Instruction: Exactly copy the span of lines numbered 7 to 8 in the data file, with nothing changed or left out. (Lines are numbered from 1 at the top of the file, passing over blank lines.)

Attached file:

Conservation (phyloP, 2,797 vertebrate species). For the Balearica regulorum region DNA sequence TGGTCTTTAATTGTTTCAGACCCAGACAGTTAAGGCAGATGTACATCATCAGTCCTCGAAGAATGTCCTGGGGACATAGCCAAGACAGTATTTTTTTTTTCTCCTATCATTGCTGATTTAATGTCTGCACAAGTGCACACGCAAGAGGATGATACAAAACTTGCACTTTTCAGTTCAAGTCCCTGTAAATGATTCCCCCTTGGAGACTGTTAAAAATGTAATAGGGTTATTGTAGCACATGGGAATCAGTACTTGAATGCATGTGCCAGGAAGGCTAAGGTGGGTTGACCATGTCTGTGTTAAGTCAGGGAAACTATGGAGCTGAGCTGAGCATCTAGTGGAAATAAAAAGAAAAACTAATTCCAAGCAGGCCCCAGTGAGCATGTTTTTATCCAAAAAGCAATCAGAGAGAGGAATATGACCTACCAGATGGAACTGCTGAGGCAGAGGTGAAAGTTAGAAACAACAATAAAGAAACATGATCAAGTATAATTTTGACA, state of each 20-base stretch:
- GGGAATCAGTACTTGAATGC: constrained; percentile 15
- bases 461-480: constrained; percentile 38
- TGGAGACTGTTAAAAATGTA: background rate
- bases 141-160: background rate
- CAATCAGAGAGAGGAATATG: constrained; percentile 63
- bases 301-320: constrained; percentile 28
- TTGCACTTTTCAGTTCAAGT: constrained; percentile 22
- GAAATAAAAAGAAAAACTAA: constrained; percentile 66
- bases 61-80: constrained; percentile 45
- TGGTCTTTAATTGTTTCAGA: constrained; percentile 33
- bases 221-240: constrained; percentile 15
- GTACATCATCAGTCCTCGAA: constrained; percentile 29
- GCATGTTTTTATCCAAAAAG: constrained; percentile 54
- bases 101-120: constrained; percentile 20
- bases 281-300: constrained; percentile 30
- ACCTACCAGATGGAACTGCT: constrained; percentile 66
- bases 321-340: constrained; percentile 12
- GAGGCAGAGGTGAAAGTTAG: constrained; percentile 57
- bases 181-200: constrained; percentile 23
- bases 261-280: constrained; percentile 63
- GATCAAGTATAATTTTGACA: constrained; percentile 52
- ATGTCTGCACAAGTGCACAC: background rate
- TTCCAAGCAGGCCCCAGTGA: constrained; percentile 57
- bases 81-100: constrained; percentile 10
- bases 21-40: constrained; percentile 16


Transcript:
- bases 301-320: constrained; percentile 28
- TTGCACTTTTCAGTTCAAGT: constrained; percentile 22